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Topics: Software Defined Storage, software-defined data center, Virtual Environments, storage management

Storage Transformation Demands New Thinking (When it Comes to Software-Defined Storage, if it Walks like a Duck and Quacks like a Duck, It Still Might be a Pig!)

Posted by Rich Simmons | Author Info

Jul 21, 2014 9:00:00 AM

We live in interesting times right now in the storage business. What was once considered a “boring” sector of IT is now hot again. We have new vendors entering the market at a furious pace, trying to gain position in all-flash, flash attach, and software-defined storage. Additionally, we also have traditional storage incumbents looking to box out the new entrants through different combinations of product re-brand, acquisition and/or partnerships.

The new vendor entrants are the most fun to watch in my opinion. Unencumbered by installed bases, or legacy technology (or politics!) they are free to try new approaches to long-standing issues and roadblocks that always emerge as technology matures. Some new players have truly unique and interesting solutions; others have only marketing spin.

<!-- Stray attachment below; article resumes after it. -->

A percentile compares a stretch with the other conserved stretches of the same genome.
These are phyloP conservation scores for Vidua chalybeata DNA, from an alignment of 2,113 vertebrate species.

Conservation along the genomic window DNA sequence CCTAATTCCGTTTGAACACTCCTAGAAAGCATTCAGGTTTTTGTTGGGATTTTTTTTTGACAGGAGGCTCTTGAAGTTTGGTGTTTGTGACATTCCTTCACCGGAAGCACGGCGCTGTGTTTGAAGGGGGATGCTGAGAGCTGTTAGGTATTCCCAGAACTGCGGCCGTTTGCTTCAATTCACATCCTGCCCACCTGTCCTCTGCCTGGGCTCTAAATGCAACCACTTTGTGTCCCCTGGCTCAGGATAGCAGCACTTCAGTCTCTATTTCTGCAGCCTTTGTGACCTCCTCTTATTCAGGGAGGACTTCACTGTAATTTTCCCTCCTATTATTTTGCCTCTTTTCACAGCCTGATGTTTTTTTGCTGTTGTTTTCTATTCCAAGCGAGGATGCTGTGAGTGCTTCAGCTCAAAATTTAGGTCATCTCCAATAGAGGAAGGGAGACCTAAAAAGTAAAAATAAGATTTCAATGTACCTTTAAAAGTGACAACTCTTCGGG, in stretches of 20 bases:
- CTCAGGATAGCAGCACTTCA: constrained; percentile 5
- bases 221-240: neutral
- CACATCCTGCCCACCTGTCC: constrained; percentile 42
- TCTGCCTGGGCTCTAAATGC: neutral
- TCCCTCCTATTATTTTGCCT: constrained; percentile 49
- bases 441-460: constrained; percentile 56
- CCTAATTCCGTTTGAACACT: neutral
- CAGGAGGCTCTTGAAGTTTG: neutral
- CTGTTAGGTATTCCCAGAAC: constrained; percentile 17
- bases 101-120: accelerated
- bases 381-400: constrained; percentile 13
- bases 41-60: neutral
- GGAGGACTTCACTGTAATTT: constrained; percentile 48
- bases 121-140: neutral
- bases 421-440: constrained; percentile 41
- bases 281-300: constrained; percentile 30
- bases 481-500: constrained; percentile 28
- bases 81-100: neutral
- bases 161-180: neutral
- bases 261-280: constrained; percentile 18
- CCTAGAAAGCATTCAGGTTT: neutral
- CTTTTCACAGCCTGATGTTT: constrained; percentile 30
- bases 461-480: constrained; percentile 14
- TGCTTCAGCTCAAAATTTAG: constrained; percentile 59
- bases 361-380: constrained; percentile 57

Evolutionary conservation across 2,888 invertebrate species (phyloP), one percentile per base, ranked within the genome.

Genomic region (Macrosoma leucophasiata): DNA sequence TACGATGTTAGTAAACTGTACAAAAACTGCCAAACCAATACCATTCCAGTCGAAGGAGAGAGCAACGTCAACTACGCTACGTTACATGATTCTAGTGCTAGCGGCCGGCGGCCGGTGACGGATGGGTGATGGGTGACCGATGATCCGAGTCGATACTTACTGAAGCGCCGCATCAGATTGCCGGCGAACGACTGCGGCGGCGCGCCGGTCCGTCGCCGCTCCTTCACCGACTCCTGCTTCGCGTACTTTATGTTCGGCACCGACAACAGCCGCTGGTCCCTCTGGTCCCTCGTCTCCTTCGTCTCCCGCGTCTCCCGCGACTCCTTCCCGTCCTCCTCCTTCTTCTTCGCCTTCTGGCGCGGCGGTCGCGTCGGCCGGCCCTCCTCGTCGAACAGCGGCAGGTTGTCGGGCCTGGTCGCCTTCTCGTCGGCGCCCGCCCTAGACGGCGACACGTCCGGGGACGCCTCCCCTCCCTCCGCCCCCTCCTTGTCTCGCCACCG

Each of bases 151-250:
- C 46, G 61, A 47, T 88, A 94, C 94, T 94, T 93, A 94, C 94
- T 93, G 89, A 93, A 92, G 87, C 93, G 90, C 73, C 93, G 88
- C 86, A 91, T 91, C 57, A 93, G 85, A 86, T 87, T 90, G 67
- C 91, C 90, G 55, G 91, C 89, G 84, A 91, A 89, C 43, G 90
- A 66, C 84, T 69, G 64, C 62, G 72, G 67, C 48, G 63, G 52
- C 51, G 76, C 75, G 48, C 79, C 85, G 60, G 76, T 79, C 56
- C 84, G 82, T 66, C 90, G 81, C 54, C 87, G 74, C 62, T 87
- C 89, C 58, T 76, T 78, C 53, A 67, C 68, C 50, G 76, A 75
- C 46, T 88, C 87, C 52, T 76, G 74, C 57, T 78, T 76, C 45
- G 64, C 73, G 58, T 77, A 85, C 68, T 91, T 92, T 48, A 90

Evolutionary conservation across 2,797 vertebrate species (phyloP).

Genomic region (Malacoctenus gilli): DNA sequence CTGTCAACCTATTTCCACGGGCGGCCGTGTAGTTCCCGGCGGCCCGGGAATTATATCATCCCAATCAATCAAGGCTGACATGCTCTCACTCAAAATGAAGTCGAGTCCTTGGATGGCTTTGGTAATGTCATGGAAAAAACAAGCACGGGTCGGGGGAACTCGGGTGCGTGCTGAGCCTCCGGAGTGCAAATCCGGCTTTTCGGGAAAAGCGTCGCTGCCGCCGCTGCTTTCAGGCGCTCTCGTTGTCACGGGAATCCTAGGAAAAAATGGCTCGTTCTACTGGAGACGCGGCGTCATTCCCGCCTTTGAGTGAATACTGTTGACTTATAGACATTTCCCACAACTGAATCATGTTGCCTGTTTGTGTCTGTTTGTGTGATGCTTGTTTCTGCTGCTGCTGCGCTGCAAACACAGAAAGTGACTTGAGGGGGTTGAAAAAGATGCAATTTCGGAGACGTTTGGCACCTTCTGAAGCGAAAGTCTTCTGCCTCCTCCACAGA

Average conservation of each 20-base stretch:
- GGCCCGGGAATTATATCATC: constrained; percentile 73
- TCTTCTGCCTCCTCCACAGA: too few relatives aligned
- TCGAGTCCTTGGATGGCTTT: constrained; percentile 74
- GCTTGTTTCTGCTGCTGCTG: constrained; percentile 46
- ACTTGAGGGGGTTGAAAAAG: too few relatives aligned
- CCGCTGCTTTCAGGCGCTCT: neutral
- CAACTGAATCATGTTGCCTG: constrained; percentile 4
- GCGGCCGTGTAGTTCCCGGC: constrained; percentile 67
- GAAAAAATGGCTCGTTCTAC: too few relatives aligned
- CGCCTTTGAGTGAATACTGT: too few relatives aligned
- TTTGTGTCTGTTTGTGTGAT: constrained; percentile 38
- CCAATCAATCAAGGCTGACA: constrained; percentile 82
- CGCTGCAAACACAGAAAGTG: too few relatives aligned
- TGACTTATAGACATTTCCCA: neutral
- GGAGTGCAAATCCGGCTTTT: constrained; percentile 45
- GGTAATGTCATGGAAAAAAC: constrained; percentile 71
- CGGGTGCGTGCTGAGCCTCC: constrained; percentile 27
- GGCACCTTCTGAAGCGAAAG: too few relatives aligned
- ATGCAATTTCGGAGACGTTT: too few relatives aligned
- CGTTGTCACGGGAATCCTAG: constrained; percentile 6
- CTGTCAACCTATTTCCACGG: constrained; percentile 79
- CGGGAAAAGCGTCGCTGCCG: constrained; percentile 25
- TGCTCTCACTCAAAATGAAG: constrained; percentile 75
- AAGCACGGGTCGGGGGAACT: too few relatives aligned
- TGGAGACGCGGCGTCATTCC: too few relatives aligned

Watching some of the traditional storage vendors try to counter these new offerings is generally quite amusing, and in some cases just plain sad. They trot out technology that has been around for years declaring it to be Software-Defined, and Cloud ready or whatever they think will make them most relevant. The most common response I see is the re-brand. You know the drill: product XYZ was our storage virtualization/storage OS product for years, but now it’s called product ZYX and it’s software-defined storage because we dropped the hardware requirement! So it’s now Software-Defined Storage (SDS)?

It all just serves to remind me why I work where I do. One of the great things about working for EMC is the company’s ability to blend both the innovation and enthusiasm of a startup with our traditional storage business. My group, the Advanced Software Division is a great example of this. EMC looked out over the storage landscape some years ago and made a pretty bold bet. They did not choose to re-purpose and re-brand existing technology. Rather they went outside the box (literally outside the company walls) and hired Amitabh Srivastava to build it from the ground up. Now Amitabh was building cloud storage in his last gig, so he has been in on this SDS, cloud ready stuff for a while. EMC was listening to our customers tell us they needed a new approach, and that’s what we went out and did, starting from scratch to develop a solution that could help customers transition to the next storage generation.